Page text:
In the hot-process method, lye and fat are boiled together at 80–100 °C until saponification occurs, which the soapmaker can determine by taste (the bright, distinctive taste of lye disappears once all the lye is saponified) or by eye (the experienced eye can tell when gel stage and full saponification have occurred). After saponification has occurred, the soap is sometimes precipitated from the solution by adding salt, and the excess liquid drained off. The hot, soft soap is then spooned into a mold.

The common process of purifying soap involves removal of sodium chloride, sodium hydroxide, and glycerol. These components are removed by boiling the crude soap curds in water and re-precipitating the soap with salt.

Most of the water is then removed from the soap. This was traditionally done on a chill roll which produced the soap flakes commonly used in the 1940s and 1950s. This process was superseded by spray dryers and then by vacuum dryers.

The dry soap (approximately 6-12% moisture) is then compacted into small pellets. These pellets are now ready for soap finishing, the process of converting raw soap pellets into a salable product, usually bars. It is the soap base.

Soap pellets are combined with fragrances and other materials and blended to homogeneity in an amalgamator (mixer). The mass is then discharged from the mixer into a refiner which, by means of an auger, forces the soap through a fine wire screen. From the refiner the soap passes over a roller mill (French milling or hard milling) in a manner similar to calendering paper or plastic or to making chocolate liquor. The soap is then passed through one or more additional refiners to further plasticize the soap mass. Immediately before extrusion it passes through a vacuum chamber to remove any entrapped air. It is then extruded into a long log or blank, cut to convenient lengths, passed through a metal detector and then stamped into shape in refrigerated tools. The pressed bars are packaged in many ways.

Sand or pumice may be added to produce a scouring soap for an exfoliating soap.

"Triple milled" or "french milled" soap involves a process called rebatching, or hand milling. It is a soapmaking technique used by hobbyists and artisan soapmakers. In rebatching, commercially purchased or previously made soap (a soap base) is shredded or diced finely. They begin with a soap mixture which is pressed between sets of rollers which flatten it into paper thin sheets. The sheets of soap are then shredded and ground through the rollers again. That product is then put through extrusion machinery which squeezes out a long bar of tightly compacted soap which is cut into individual bars. French Milled relates to the use of stainless steel rollers to smooth out the soap and further mix it, giving it a smoother finish and softer feel. It is milled/formed under pressure (not heat), and milled/formed and milled/formed three times. Soapmakers frequently use rebatching as a way of adding substances that could not withstand the high temperatures or caustic chemical environment of hot process soapmaking, such as certain essential oils (for example, those with a very low flash point). It makes for a finer textured soap.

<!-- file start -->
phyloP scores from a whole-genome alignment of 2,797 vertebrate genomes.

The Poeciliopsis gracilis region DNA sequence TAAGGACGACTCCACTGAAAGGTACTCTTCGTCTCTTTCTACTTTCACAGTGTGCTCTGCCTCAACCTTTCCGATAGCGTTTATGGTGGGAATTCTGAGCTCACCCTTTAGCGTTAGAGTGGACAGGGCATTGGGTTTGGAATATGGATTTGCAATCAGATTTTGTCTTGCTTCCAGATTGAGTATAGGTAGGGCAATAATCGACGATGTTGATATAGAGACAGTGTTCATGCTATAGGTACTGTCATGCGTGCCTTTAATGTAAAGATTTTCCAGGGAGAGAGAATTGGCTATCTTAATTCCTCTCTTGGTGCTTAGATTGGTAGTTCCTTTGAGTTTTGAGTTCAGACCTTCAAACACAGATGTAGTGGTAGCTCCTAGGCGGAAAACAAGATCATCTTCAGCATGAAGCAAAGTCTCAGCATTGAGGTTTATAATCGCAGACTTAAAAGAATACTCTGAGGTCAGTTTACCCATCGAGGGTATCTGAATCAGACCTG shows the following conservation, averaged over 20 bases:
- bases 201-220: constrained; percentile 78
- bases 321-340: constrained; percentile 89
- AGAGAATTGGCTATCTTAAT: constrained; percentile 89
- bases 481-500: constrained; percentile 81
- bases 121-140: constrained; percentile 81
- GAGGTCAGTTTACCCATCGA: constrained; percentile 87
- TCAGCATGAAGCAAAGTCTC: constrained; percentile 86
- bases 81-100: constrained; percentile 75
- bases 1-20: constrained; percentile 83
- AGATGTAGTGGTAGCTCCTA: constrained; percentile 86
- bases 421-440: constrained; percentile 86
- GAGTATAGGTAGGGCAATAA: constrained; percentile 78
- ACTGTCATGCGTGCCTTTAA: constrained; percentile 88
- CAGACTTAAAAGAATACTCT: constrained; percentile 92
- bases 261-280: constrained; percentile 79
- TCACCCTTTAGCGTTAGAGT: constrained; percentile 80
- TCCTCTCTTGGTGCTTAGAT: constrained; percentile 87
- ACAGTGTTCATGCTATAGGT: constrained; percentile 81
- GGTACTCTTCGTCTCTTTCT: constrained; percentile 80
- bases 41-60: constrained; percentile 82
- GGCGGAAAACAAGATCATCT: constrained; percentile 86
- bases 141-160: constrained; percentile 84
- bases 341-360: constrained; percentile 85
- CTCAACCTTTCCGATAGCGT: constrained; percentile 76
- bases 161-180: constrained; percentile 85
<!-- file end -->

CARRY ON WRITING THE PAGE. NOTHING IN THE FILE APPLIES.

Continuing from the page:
The choice of liquid affects the character of the finished soap; milk is frequently used to give the soap a smooth, creamy consistency.

Mass-produced soap also typically contains chemicals, such as sodium chloride, which facilitate a longer shelf life and others which allow the mixture to efficiently process through the rollers during the manufacturing process. Any attempt to “mill” a natural soap product would fail because, being full of highly saturated fats and oils, no additives and an excess of glycerin, it would stick to the rollers.

A natural by-product of the soap-making process is glycerin. Glycerin is an humectant, which means it draws moisture to the skin. Most soap manufacturers remove the glycerin and use it in other products to increase their profit margin. The end result being, you are cleansing your skin with basically detergent.

Essential oils made from plant extracts can be added, superfatting - the addition of lovely avocado oil, almond oil or beeswax, to protect, moisten and soften the skin, and triple milling - which assures blended consistency.

My sources were Wikipedia, Pioneerlinens.com/bronnley, WikiAnswers